How to calculate depth of focus

I am developing a robot which has a single arm and one webcam that acts as eye to it. The webcam captures the image of the object. But how to calculate the
distance or depth of focus so that the robot can move to that particular distance and pick up the object. The information that i have is only the image of that object
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suja snipped-for-privacy@yahoo.co.in wrote:

"Depth of focus" is the range at which an object is focused by a lens. Most Webcams focus from a couple inches (maybe 6-8") to infinity. I'm not sure this is what you're looking for here, but maybe you could elaborate.
For general information about computer vision and track planning see this link, for starters (and follow the other links):
http://www.robin-hewitt.com/cv.html
-- Gordon
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suja snipped-for-privacy@yahoo.co.in wrote:

I have seen a demonstration of doing this by using mirrors to create a stereo view of the object from a single camera.
http://www.ingrit.com/ingolf/robotics/index.htm
Ed
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suja snipped-for-privacy@yahoo.co.in wrote:

Well I think I know exactly what you need. If you're not familiar with Nuts and Volts Magazine, and Servo Magazine, I highly recommed you check them out, they have tons of excellent articles on all aspects of robotics and electronics from beginner through to advanced concepts.
There is one particluar set of articles by Robin Hewitt which was published over 5 issues of Servo in 2005 called 'The Gift of Sight'. In the articles Hewitt goes through all of the math and theory behind using a single camera for calculating depth and locating objects in space, and works step by step through an example application. He also goes into detail on how to create a 'home' marker that the robot can recognize and navigate to. These articles probably explain everything you need to at least give you a good grounding and some starting applications. The articles are in the July through November 2005 issues. You can purchase back issues for $5 each here: http://www.servomagazine.com/store.php?page 05, or you can also purchase a CD of back issues for $30 however it doesn't look like they have 2005 on CD available yet.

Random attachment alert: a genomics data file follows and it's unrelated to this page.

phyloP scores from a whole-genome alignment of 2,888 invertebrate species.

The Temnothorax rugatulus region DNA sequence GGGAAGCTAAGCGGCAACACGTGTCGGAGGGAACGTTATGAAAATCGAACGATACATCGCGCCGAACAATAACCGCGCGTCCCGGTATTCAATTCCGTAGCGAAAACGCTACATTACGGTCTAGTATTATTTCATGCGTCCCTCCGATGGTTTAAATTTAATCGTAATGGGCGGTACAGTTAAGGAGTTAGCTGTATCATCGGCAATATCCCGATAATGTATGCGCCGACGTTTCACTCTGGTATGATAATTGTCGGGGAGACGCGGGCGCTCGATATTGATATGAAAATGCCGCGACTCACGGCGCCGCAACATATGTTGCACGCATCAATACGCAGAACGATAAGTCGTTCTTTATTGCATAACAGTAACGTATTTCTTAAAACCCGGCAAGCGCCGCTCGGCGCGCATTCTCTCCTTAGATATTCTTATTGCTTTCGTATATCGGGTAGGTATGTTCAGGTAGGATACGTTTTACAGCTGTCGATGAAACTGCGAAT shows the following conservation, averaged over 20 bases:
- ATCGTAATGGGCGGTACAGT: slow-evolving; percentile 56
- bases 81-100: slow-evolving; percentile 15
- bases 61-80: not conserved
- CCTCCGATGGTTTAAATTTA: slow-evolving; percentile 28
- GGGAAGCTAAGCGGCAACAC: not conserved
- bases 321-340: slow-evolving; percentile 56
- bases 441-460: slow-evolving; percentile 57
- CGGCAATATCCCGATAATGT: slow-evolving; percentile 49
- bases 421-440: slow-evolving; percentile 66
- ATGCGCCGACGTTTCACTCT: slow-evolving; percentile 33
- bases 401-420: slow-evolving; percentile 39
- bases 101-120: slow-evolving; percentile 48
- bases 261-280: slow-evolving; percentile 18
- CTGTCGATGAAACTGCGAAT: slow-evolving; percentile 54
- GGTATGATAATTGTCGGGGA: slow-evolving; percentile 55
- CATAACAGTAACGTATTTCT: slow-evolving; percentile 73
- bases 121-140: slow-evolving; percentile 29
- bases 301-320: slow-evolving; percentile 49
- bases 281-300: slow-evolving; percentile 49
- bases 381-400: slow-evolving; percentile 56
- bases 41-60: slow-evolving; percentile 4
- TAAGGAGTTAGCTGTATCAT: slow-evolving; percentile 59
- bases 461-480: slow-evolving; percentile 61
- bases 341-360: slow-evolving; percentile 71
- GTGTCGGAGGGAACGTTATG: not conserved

Even if you do buy the print issues it would only be $25 and the other articles are definitely worth the price. I guess I sound like a shill for them but I've been subscribed to both magazines for 2 years now and I have learned a slew of new concepts and technologies that I otherwise would not have been exposed to in online robotics forums.
These articles should be what you need, however one note: in order to calculate depth locations in the manner they do in the article you must have images from two different locations, so you may need to construct a mechanism for moving the camera locations. I think you can calculate using images that are only 6 inches apart so perhaps just a moving slider with the camera mounted to it. Although you may be able to calculate depth if you have some sort of visual cues in your frame of vision to reference relative to the target object. Good luck!
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snipped-for-privacy@gmail.com wrote:

<snip>
BTW, Robin is a she.
Robin's work is demonstrated in the open source "Leaf Project" robots she, Alex Brown, and Bruce Weimer have developed:
http://www.leafproject.org/
-- Gordon
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Thanks for the correction. Sorry Robin! Great articles though.
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The best solution is to google for articles which use the best research field for this, "time to impact using optic flow"

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suja snipped-for-privacy@yahoo.co.in wrote:

A simple method is to mount a laser pointer directly above or below the camera. Scan the center column of the image to determine where the laser hits the target. Then use trig to calculate the distance. Even easier, construct a look-up table by placing a target at known distances and measuring the pixel location. The look-up table would probably be more accurate (harder to mess up, and camera images usually have distortion).
Plus it looks cool.
Daniel
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